Wednesday, October 8, 2014

Fred Ho as Revolutionary Theorist

Speech by Quincy Saul from Fred Ho's memorial service at BAM Cafe, October 4, 2014

For the last four years of my life, Fred Ho was my mentor, manager, collaborator, comrade, and friend. Together we organized dozens of events, published three books, and co-produced an album. I studied music and politics with him, and we worked together to build organizations and campaigns toward the creative revolution to which he dedicated his life. A couple months before he passed, Fred planned his own memorial, in which he asked me to speak about “Fred Ho as Revolutionary Theorist.”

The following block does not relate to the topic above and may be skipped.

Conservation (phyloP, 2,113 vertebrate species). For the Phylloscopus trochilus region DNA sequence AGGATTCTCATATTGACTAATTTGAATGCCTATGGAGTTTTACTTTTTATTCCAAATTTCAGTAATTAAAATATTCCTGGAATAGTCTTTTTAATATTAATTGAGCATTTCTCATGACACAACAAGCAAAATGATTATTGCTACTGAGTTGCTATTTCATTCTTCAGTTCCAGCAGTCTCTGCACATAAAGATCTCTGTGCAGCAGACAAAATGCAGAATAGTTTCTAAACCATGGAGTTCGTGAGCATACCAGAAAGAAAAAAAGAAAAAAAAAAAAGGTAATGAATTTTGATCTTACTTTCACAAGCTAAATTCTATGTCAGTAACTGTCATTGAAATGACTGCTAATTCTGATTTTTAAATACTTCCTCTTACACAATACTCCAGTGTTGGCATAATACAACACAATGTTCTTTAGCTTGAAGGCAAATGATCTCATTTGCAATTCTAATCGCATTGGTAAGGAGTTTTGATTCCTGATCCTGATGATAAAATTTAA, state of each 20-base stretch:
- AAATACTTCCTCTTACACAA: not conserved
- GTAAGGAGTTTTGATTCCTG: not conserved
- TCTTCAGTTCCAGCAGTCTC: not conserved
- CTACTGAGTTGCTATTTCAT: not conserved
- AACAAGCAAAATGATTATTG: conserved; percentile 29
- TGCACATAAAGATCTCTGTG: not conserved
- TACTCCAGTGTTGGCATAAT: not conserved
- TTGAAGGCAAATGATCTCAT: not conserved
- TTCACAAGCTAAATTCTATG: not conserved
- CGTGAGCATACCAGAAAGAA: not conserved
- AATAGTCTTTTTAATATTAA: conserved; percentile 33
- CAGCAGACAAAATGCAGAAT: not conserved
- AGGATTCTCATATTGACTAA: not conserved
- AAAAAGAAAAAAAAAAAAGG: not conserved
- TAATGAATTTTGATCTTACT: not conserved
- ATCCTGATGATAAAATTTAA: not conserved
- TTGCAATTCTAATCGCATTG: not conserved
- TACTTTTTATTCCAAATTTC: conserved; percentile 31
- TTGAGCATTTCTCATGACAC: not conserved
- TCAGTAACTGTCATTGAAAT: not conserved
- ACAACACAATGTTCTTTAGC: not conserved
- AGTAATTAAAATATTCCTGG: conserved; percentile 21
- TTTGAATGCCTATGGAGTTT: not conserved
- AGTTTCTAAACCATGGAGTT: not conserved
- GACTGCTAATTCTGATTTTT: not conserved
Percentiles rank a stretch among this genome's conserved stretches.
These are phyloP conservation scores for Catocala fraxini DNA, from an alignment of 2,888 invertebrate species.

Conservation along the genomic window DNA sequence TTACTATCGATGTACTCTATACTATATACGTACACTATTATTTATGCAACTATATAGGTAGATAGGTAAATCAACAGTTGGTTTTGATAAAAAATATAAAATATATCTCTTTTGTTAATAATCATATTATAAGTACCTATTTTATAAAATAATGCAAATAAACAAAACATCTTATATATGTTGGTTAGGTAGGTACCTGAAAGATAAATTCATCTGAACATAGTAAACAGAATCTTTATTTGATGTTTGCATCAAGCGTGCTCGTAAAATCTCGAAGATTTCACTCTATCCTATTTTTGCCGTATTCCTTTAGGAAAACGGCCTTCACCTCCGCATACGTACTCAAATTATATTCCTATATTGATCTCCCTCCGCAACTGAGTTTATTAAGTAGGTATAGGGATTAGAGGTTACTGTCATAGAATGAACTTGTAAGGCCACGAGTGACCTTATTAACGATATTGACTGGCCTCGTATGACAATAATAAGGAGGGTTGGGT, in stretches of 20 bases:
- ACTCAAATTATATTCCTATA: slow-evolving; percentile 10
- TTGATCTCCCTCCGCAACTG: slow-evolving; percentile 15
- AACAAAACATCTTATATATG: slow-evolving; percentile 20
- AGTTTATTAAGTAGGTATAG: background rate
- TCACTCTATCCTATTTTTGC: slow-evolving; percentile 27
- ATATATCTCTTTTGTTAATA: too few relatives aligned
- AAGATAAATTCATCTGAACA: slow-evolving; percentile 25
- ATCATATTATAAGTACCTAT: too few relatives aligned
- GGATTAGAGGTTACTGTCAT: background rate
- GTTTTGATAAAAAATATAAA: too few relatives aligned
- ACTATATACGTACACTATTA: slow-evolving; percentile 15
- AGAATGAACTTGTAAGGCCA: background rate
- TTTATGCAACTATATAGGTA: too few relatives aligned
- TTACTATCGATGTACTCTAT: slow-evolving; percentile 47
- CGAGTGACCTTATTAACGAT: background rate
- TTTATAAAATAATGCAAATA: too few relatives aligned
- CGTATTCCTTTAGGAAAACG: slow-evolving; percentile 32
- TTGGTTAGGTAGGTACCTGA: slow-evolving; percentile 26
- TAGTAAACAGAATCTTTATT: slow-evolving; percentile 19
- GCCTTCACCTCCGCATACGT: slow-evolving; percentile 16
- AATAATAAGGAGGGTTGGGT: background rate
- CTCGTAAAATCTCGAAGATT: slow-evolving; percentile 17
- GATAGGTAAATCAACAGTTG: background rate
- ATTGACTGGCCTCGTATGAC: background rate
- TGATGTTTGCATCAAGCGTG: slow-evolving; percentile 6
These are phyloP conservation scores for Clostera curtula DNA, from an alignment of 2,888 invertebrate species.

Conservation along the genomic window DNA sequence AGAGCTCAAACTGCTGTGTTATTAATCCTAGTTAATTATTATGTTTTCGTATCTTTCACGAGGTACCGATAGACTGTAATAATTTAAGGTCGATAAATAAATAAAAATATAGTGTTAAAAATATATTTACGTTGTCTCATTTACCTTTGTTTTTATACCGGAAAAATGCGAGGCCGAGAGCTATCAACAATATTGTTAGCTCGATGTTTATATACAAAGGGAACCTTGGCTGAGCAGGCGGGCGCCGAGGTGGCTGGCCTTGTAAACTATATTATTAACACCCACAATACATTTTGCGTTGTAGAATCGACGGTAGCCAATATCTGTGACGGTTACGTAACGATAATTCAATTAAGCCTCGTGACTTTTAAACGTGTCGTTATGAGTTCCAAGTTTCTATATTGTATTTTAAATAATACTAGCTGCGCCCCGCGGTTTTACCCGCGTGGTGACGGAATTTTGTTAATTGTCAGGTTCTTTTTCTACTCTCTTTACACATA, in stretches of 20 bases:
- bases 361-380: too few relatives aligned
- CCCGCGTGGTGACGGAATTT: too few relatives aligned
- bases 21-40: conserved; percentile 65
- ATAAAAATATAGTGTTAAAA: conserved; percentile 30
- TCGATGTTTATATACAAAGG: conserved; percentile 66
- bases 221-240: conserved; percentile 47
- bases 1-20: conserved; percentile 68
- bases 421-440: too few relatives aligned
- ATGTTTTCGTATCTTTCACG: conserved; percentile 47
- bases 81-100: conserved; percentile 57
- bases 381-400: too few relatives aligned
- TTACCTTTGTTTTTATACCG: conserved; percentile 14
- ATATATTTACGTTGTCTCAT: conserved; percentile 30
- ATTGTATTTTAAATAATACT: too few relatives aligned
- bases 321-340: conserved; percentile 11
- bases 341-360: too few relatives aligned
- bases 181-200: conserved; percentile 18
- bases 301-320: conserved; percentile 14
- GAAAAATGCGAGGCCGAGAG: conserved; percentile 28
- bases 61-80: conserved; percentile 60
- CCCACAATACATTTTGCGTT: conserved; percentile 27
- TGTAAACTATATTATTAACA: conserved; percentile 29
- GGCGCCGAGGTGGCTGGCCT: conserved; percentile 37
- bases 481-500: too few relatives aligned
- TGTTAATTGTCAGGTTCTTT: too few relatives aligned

Our world has lost a master in the realm of revolutionary theory. In this context, I would like to recall the words of Mao Tse Tung, written for the memorial service of comrade Chang Szu-Teh; “All men must die, but death can vary in its significance. The ancient Chinese writer Szuma Chien said “Though death befalls all men alike, it may be heavier than Mt. Tai or lighter than a feather.” From the perspective of the development of revolutionary theory, Fred's death is heavier than Mt. Tai. 
Fred knew that not only is there no revolutionary practice without revolutionary theory, but that that the victory is won in the mind before it is won on the battlefield. Theory for him was not an armchair pastime or an academic career, but a concrete material practice of changing reality. He proved this to all of us and to the world when he developed a strategy based on Sun Tzu's Art of War and Bruce Lee's Jeet Kune Do to outmaneuver and outsmart the Pennsylvania Department of Corrections, getting Russell Maroon Shoatz released from solitary confinement in the time of two years, which many if not most believed was impossible.